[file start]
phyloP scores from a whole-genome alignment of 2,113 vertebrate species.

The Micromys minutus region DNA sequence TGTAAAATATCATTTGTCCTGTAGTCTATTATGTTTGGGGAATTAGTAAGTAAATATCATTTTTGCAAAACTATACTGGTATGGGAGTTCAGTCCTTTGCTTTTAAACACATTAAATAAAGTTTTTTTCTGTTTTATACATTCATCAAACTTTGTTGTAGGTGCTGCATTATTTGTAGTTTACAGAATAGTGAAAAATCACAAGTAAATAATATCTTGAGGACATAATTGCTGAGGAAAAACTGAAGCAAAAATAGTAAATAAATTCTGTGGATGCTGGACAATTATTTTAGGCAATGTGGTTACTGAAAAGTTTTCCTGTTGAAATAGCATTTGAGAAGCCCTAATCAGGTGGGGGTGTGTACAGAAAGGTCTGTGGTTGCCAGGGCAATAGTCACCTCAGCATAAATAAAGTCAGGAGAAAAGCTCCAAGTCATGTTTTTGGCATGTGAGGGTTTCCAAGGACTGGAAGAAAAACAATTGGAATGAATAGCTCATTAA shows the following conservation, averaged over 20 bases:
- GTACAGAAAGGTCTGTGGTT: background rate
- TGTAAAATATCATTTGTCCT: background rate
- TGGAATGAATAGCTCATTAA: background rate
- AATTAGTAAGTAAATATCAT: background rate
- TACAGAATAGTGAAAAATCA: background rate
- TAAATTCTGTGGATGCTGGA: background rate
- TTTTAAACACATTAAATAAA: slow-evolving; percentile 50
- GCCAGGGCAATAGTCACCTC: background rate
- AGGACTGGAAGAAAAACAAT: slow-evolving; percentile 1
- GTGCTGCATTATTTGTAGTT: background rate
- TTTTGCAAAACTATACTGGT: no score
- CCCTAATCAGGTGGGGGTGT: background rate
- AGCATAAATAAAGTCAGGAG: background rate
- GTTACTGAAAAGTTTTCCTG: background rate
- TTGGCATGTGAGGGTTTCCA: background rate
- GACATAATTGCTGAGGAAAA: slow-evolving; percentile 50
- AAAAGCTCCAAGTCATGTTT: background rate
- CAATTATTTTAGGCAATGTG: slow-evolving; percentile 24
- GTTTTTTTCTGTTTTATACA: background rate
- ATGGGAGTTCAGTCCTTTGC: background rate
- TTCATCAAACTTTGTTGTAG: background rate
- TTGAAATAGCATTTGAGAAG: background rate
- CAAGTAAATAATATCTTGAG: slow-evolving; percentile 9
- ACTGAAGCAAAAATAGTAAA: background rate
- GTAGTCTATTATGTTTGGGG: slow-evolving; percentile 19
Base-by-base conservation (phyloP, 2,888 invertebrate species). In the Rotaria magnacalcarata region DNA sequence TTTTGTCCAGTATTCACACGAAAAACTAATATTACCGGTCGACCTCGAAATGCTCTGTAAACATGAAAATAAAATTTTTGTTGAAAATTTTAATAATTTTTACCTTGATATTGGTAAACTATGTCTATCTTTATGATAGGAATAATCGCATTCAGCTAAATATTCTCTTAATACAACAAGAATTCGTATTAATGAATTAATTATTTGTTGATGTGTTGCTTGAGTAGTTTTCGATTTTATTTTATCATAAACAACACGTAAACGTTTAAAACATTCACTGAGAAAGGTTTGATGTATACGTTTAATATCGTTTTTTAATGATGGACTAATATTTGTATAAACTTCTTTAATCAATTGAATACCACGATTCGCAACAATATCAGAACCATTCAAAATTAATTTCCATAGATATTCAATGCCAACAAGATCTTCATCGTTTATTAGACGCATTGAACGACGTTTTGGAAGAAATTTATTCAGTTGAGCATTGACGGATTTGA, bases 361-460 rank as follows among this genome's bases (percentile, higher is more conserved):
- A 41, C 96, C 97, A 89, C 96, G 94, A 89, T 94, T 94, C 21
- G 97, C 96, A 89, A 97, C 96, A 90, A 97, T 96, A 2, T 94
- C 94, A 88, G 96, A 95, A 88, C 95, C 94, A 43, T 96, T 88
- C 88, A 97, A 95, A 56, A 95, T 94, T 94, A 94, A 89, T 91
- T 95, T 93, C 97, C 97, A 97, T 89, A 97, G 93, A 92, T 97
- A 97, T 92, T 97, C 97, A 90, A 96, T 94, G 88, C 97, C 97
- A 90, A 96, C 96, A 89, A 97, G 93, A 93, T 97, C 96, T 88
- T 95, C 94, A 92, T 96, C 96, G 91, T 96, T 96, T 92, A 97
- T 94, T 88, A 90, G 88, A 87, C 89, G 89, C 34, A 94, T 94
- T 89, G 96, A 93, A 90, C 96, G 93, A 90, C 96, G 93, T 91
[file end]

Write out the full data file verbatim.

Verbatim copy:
phyloP scores from a whole-genome alignment of 2,113 vertebrate species.

The Micromys minutus region DNA sequence TGTAAAATATCATTTGTCCTGTAGTCTATTATGTTTGGGGAATTAGTAAGTAAATATCATTTTTGCAAAACTATACTGGTATGGGAGTTCAGTCCTTTGCTTTTAAACACATTAAATAAAGTTTTTTTCTGTTTTATACATTCATCAAACTTTGTTGTAGGTGCTGCATTATTTGTAGTTTACAGAATAGTGAAAAATCACAAGTAAATAATATCTTGAGGACATAATTGCTGAGGAAAAACTGAAGCAAAAATAGTAAATAAATTCTGTGGATGCTGGACAATTATTTTAGGCAATGTGGTTACTGAAAAGTTTTCCTGTTGAAATAGCATTTGAGAAGCCCTAATCAGGTGGGGGTGTGTACAGAAAGGTCTGTGGTTGCCAGGGCAATAGTCACCTCAGCATAAATAAAGTCAGGAGAAAAGCTCCAAGTCATGTTTTTGGCATGTGAGGGTTTCCAAGGACTGGAAGAAAAACAATTGGAATGAATAGCTCATTAA shows the following conservation, averaged over 20 bases:
- GTACAGAAAGGTCTGTGGTT: background rate
- TGTAAAATATCATTTGTCCT: background rate
- TGGAATGAATAGCTCATTAA: background rate
- AATTAGTAAGTAAATATCAT: background rate
- TACAGAATAGTGAAAAATCA: background rate
- TAAATTCTGTGGATGCTGGA: background rate
- TTTTAAACACATTAAATAAA: slow-evolving; percentile 50
- GCCAGGGCAATAGTCACCTC: background rate
- AGGACTGGAAGAAAAACAAT: slow-evolving; percentile 1
- GTGCTGCATTATTTGTAGTT: background rate
- TTTTGCAAAACTATACTGGT: no score
- CCCTAATCAGGTGGGGGTGT: background rate
- AGCATAAATAAAGTCAGGAG: background rate
- GTTACTGAAAAGTTTTCCTG: background rate
- TTGGCATGTGAGGGTTTCCA: background rate
- GACATAATTGCTGAGGAAAA: slow-evolving; percentile 50
- AAAAGCTCCAAGTCATGTTT: background rate
- CAATTATTTTAGGCAATGTG: slow-evolving; percentile 24
- GTTTTTTTCTGTTTTATACA: background rate
- ATGGGAGTTCAGTCCTTTGC: background rate
- TTCATCAAACTTTGTTGTAG: background rate
- TTGAAATAGCATTTGAGAAG: background rate
- CAAGTAAATAATATCTTGAG: slow-evolving; percentile 9
- ACTGAAGCAAAAATAGTAAA: background rate
- GTAGTCTATTATGTTTGGGG: slow-evolving; percentile 19
Base-by-base conservation (phyloP, 2,888 invertebrate species). In the Rotaria magnacalcarata region DNA sequence TTTTGTCCAGTATTCACACGAAAAACTAATATTACCGGTCGACCTCGAAATGCTCTGTAAACATGAAAATAAAATTTTTGTTGAAAATTTTAATAATTTTTACCTTGATATTGGTAAACTATGTCTATCTTTATGATAGGAATAATCGCATTCAGCTAAATATTCTCTTAATACAACAAGAATTCGTATTAATGAATTAATTATTTGTTGATGTGTTGCTTGAGTAGTTTTCGATTTTATTTTATCATAAACAACACGTAAACGTTTAAAACATTCACTGAGAAAGGTTTGATGTATACGTTTAATATCGTTTTTTAATGATGGACTAATATTTGTATAAACTTCTTTAATCAATTGAATACCACGATTCGCAACAATATCAGAACCATTCAAAATTAATTTCCATAGATATTCAATGCCAACAAGATCTTCATCGTTTATTAGACGCATTGAACGACGTTTTGGAAGAAATTTATTCAGTTGAGCATTGACGGATTTGA, bases 361-460 rank as follows among this genome's bases (percentile, higher is more conserved):
- A 41, C 96, C 97, A 89, C 96, G 94, A 89, T 94, T 94, C 21
- G 97, C 96, A 89, A 97, C 96, A 90, A 97, T 96, A 2, T 94
- C 94, A 88, G 96, A 95, A 88, C 95, C 94, A 43, T 96, T 88
- C 88, A 97, A 95, A 56, A 95, T 94, T 94, A 94, A 89, T 91
- T 95, T 93, C 97, C 97, A 97, T 89, A 97, G 93, A 92, T 97
- A 97, T 92, T 97, C 97, A 90, A 96, T 94, G 88, C 97, C 97
- A 90, A 96, C 96, A 89, A 97, G 93, A 93, T 97, C 96, T 88
- T 95, C 94, A 92, T 96, C 96, G 91, T 96, T 96, T 92, A 97
- T 94, T 88, A 90, G 88, A 87, C 89, G 89, C 34, A 94, T 94
- T 89, G 96, A 93, A 90, C 96, G 93, A 90, C 96, G 93, T 91